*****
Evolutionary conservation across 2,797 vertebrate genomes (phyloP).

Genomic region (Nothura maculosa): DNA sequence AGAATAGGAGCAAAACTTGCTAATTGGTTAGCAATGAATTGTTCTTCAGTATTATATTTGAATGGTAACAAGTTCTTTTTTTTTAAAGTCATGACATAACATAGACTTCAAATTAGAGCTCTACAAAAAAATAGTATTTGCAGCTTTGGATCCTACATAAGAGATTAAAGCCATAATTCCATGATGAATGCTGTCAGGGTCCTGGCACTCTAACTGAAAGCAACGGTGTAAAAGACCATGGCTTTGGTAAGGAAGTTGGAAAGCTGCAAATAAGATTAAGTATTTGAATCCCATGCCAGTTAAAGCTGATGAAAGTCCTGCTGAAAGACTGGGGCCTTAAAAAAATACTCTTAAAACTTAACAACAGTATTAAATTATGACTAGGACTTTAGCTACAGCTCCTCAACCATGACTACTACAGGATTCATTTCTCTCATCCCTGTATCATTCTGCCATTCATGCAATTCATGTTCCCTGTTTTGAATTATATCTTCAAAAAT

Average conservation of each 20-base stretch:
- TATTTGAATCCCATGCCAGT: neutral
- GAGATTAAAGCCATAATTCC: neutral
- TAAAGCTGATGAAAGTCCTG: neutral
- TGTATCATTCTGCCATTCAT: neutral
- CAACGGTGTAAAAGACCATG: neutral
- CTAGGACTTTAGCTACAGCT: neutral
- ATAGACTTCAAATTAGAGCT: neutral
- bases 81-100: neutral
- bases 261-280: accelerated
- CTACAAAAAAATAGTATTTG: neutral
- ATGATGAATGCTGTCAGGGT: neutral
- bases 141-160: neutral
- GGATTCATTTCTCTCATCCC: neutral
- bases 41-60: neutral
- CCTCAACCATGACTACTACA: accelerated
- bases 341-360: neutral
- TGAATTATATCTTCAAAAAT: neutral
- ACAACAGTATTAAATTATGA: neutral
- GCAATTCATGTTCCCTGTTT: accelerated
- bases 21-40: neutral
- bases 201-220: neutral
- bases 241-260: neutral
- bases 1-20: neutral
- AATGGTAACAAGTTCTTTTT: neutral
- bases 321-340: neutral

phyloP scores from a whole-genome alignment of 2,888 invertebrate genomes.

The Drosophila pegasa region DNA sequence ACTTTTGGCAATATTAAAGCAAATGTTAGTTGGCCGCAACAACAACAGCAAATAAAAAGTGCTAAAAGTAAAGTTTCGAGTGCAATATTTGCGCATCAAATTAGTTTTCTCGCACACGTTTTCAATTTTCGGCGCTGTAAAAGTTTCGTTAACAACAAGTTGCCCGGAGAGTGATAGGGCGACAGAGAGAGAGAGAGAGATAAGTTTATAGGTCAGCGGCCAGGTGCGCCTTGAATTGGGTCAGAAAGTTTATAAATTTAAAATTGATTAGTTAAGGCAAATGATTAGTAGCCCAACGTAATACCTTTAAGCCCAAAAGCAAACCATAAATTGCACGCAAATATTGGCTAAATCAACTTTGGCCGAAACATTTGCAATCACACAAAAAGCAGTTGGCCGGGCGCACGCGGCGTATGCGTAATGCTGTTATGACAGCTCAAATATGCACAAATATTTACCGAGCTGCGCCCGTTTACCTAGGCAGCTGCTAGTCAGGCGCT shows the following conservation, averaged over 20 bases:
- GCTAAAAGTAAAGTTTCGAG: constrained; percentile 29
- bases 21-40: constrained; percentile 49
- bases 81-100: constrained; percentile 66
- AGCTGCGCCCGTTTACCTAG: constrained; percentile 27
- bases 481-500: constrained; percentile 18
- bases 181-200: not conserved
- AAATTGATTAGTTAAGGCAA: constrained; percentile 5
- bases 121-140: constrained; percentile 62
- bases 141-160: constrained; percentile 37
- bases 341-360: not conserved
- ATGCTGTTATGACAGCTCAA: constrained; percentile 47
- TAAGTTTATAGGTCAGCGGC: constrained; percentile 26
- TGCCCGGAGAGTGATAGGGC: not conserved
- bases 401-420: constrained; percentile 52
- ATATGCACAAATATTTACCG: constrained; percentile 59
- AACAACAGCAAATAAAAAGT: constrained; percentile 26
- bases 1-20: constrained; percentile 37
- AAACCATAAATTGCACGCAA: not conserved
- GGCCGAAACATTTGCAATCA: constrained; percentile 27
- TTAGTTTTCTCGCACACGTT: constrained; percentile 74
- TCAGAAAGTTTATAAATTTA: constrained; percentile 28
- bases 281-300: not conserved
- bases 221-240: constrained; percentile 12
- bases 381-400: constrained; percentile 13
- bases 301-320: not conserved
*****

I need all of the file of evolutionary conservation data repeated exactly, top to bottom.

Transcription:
Evolutionary conservation across 2,797 vertebrate genomes (phyloP).

Genomic region (Nothura maculosa): DNA sequence AGAATAGGAGCAAAACTTGCTAATTGGTTAGCAATGAATTGTTCTTCAGTATTATATTTGAATGGTAACAAGTTCTTTTTTTTTAAAGTCATGACATAACATAGACTTCAAATTAGAGCTCTACAAAAAAATAGTATTTGCAGCTTTGGATCCTACATAAGAGATTAAAGCCATAATTCCATGATGAATGCTGTCAGGGTCCTGGCACTCTAACTGAAAGCAACGGTGTAAAAGACCATGGCTTTGGTAAGGAAGTTGGAAAGCTGCAAATAAGATTAAGTATTTGAATCCCATGCCAGTTAAAGCTGATGAAAGTCCTGCTGAAAGACTGGGGCCTTAAAAAAATACTCTTAAAACTTAACAACAGTATTAAATTATGACTAGGACTTTAGCTACAGCTCCTCAACCATGACTACTACAGGATTCATTTCTCTCATCCCTGTATCATTCTGCCATTCATGCAATTCATGTTCCCTGTTTTGAATTATATCTTCAAAAAT

Average conservation of each 20-base stretch:
- TATTTGAATCCCATGCCAGT: neutral
- GAGATTAAAGCCATAATTCC: neutral
- TAAAGCTGATGAAAGTCCTG: neutral
- TGTATCATTCTGCCATTCAT: neutral
- CAACGGTGTAAAAGACCATG: neutral
- CTAGGACTTTAGCTACAGCT: neutral
- ATAGACTTCAAATTAGAGCT: neutral
- bases 81-100: neutral
- bases 261-280: accelerated
- CTACAAAAAAATAGTATTTG: neutral
- ATGATGAATGCTGTCAGGGT: neutral
- bases 141-160: neutral
- GGATTCATTTCTCTCATCCC: neutral
- bases 41-60: neutral
- CCTCAACCATGACTACTACA: accelerated
- bases 341-360: neutral
- TGAATTATATCTTCAAAAAT: neutral
- ACAACAGTATTAAATTATGA: neutral
- GCAATTCATGTTCCCTGTTT: accelerated
- bases 21-40: neutral
- bases 201-220: neutral
- bases 241-260: neutral
- bases 1-20: neutral
- AATGGTAACAAGTTCTTTTT: neutral
- bases 321-340: neutral

phyloP scores from a whole-genome alignment of 2,888 invertebrate genomes.

The Drosophila pegasa region DNA sequence ACTTTTGGCAATATTAAAGCAAATGTTAGTTGGCCGCAACAACAACAGCAAATAAAAAGTGCTAAAAGTAAAGTTTCGAGTGCAATATTTGCGCATCAAATTAGTTTTCTCGCACACGTTTTCAATTTTCGGCGCTGTAAAAGTTTCGTTAACAACAAGTTGCCCGGAGAGTGATAGGGCGACAGAGAGAGAGAGAGAGATAAGTTTATAGGTCAGCGGCCAGGTGCGCCTTGAATTGGGTCAGAAAGTTTATAAATTTAAAATTGATTAGTTAAGGCAAATGATTAGTAGCCCAACGTAATACCTTTAAGCCCAAAAGCAAACCATAAATTGCACGCAAATATTGGCTAAATCAACTTTGGCCGAAACATTTGCAATCACACAAAAAGCAGTTGGCCGGGCGCACGCGGCGTATGCGTAATGCTGTTATGACAGCTCAAATATGCACAAATATTTACCGAGCTGCGCCCGTTTACCTAGGCAGCTGCTAGTCAGGCGCT shows the following conservation, averaged over 20 bases:
- GCTAAAAGTAAAGTTTCGAG: constrained; percentile 29
- bases 21-40: constrained; percentile 49
- bases 81-100: constrained; percentile 66
- AGCTGCGCCCGTTTACCTAG: constrained; percentile 27
- bases 481-500: constrained; percentile 18
- bases 181-200: not conserved
- AAATTGATTAGTTAAGGCAA: constrained; percentile 5
- bases 121-140: constrained; percentile 62
- bases 141-160: constrained; percentile 37
- bases 341-360: not conserved
- ATGCTGTTATGACAGCTCAA: constrained; percentile 47
- TAAGTTTATAGGTCAGCGGC: constrained; percentile 26
- TGCCCGGAGAGTGATAGGGC: not conserved
- bases 401-420: constrained; percentile 52
- ATATGCACAAATATTTACCG: constrained; percentile 59
- AACAACAGCAAATAAAAAGT: constrained; percentile 26
- bases 1-20: constrained; percentile 37
- AAACCATAAATTGCACGCAA: not conserved
- GGCCGAAACATTTGCAATCA: constrained; percentile 27
- TTAGTTTTCTCGCACACGTT: constrained; percentile 74
- TCAGAAAGTTTATAAATTTA: constrained; percentile 28
- bases 281-300: not conserved
- bases 221-240: constrained; percentile 12
- bases 381-400: constrained; percentile 13
- bases 301-320: not conserved